With the bold reimagining of The Annie and Benjy’s, two of Houston’s most revered classics are not just up to date. They’re better than ever! By Jeff Gremillion, Photos by Jenn Duncan, Kirsten Gilliam and Shannon O’Hara
At a moment when new restaurants named after women — Rosalie, Rosie Cannonball — are intriguing the foodie set, the O.G. lady-named hotspot has Houston enamored all over again. James Beard-lauded chef Robert Del Grande’s former Café Annie, a Galleria area star that’s no stranger to reinvention, had been refashioned as The Annie Café & Bar, now with new owner Ben Berg of B&B Butchers and a growing slew of other notable eateries; Emmaline co-owner and ever-smiling front-of-house guy Sam Governale is also attached. At the same time, another old-school favorite — this one the male-monikered Benjy’s of Rice Village — has also been remade and reintroduced.
For its part, given Berg’s famous New York state of mind, the massively renovated upstairs Annie now touts an urbane sensibility, flush with white-washed exposed brick and walls of steel-framed glass that at night frame a twinkling mini-skyline. Unique touches such as potted palms and, above, brass light fixtures sourced from Grand Central Station, lend a festively ’40s kind of retro vibe.
Clearly intending to draw top-tier tipplers, the bar area has become an enormous oval-shaped situation, and a new downstairs space created by Berg’s rethinking of the stairwell will be a cozy, clubby little number said to be inspired by New York’s Polo Bar. (In another update, the bathrooms have been relocated upstairs, on the same floor as the dining room.) The whole affair has a schmoozy, glad-handing feeling, as much of a cocktail party as a gourmet restaurant. Helpfully, the drinks menu is superb, as in the house’s rich, lush spin on an Old Fashioned, which has a splash of coffee liqueur.
Food and drink here is an impressive balancing act — with enough of the old Annie, à la coffee-crusted filet mignon, tostadas piled high with lump crab meat, and multiple preparations of rabbit — to satisfy the old guard’s sense of nostalgia. And there are lots of new, smartly pared-down classics. Ahi tuna crudo is wonderfully zippy with its accents of cucumber, avocado, grapefruit and chilis. Steak tartare has an earthy green peppercorn sauce and a quail egg topping. A large sliced roasted duck breast comes with molé sauce and a crepe filled with dark-meat duck confit.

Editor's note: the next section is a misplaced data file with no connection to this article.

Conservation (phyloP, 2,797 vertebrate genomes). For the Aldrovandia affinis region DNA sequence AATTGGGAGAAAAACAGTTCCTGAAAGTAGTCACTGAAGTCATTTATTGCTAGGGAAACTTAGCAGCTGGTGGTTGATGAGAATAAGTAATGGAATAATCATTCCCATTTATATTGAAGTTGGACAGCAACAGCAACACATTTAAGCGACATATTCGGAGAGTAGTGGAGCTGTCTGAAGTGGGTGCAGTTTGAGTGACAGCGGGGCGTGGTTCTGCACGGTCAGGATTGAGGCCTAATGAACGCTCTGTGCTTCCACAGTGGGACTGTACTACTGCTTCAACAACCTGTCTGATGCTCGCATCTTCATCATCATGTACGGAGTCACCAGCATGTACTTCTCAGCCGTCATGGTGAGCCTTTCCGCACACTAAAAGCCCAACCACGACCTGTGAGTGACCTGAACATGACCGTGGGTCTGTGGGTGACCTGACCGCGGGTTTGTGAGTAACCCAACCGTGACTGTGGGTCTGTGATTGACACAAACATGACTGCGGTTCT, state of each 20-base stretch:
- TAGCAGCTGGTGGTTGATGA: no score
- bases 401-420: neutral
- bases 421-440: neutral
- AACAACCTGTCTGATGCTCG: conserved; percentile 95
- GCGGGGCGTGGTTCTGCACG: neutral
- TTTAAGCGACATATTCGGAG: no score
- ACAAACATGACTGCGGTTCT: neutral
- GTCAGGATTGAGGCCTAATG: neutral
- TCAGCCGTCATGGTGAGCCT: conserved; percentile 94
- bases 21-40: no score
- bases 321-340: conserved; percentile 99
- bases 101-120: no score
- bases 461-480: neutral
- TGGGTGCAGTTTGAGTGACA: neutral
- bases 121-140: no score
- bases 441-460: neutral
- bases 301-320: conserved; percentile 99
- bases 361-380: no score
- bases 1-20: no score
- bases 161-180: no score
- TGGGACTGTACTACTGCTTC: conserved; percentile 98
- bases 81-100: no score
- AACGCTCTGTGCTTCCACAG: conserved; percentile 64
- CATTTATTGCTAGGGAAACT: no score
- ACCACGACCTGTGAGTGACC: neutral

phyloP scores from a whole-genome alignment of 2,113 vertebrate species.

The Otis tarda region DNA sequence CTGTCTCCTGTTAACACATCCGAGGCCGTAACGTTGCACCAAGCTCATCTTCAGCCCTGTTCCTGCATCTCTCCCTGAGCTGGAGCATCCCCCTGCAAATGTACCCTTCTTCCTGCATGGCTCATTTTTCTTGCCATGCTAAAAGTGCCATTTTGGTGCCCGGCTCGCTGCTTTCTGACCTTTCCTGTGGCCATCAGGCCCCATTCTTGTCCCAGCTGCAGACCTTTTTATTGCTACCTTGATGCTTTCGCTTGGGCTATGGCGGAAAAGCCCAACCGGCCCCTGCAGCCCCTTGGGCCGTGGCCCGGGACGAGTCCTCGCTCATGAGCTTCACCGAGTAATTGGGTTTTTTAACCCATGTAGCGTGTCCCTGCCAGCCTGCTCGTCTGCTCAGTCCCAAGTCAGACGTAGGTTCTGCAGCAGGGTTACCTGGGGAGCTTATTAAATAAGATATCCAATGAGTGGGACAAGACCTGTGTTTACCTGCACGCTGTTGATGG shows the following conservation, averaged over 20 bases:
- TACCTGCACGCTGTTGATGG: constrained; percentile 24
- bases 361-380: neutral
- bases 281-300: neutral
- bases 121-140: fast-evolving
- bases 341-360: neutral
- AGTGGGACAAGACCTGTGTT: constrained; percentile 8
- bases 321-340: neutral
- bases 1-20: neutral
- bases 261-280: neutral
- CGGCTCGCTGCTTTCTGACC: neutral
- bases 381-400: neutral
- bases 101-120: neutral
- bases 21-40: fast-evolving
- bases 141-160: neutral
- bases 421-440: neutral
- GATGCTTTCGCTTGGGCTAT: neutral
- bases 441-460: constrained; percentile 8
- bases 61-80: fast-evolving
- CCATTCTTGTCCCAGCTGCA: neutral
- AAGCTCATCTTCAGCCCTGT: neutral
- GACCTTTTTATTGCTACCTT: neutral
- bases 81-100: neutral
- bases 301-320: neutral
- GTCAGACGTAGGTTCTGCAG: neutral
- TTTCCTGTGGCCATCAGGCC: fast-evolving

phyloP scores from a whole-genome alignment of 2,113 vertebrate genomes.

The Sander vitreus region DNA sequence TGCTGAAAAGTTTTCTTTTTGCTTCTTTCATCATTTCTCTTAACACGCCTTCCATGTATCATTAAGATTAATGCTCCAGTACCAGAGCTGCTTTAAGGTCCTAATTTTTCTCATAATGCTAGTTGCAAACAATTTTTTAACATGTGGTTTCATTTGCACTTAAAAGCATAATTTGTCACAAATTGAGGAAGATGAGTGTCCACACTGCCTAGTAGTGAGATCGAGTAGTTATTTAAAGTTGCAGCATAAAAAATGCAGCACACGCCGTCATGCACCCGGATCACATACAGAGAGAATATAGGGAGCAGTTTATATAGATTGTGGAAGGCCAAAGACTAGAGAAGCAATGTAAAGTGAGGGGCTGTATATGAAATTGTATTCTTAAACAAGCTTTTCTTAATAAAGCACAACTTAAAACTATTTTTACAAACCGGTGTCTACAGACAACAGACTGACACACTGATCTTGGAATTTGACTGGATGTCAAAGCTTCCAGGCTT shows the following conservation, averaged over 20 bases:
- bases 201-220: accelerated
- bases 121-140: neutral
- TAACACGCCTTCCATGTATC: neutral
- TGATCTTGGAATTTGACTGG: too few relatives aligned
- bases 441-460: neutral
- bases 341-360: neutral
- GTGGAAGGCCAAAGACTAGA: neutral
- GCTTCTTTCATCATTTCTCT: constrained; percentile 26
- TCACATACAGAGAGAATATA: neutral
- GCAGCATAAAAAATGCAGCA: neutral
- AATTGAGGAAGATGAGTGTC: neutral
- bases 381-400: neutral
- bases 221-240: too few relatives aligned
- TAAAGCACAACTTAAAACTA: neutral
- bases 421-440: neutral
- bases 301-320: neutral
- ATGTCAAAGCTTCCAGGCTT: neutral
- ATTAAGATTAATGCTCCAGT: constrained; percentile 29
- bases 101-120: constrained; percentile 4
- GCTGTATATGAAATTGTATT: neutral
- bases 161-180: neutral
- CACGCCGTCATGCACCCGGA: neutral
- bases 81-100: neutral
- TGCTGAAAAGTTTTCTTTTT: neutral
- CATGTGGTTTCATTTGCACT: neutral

Meanwhile, another fabled master of the local culinary scene, restaurateur Benjy Levit of Local Foods and The Classic, has reconceived his flagship Benjy’s as a foray into his 25th anniversary year in 2020. Thanks to local design whiz Aaron Rambo, the space is all-new, and, with an assist from the Pass & Provisions’ all-star chef Seth Siegel Gardner, the menu totally overhauled. As you’ll be told more than once if you’re curious about the extent of the redo, the only thing on the menu that hasn’t been touched is Benjy’s mom’s hulking Texas-style chocolate sheet cake.
As Berg went Back East, Levit went West Coast, with a bright, understated L.A. aura. In the décor that translates to natural-hued birch wood on the walls, and deep tufted banquettes of buttercream leather. Notes of celadon and mossy green, especially in the neighborhoody-feeling new bar at back, mellow things out, as does the female-heavy soundtrack of smooth, easy pop. A vintage Maison Jansen brass and copper hostess stand and some bulbous, mod chandeliers complete the look.
And the menu — now divided into small, medium and large share plates rather than apps and entrees and such — is now billed as “social food.” Indeed it is fun, and delicious. Standouts include the sea urchin “carbonara” — just mildly flavored with bold-tasting sea-critter essence — with thick squid ink bucatini and a topping of grated cured egg yolk. And the “Chicken 2 Ways” is a revelation of a dish: A big slab of flattened breast gets breaded and schnitzeled and served on an inventive sauce of loose chicken-liver “foie gras,” with extra-crispy fried thighs and wings tossed in Tennessee-style hot oil on the side. Charred broccoli on a bed of lemon ricotta is nice green complement.
Houston’s old favorites, dramatically made new, are among the hottest stars of the dining scene now!
AT TOP: Scottish salmon atop lentil stew with romesco sauce at The Annie Café & Bar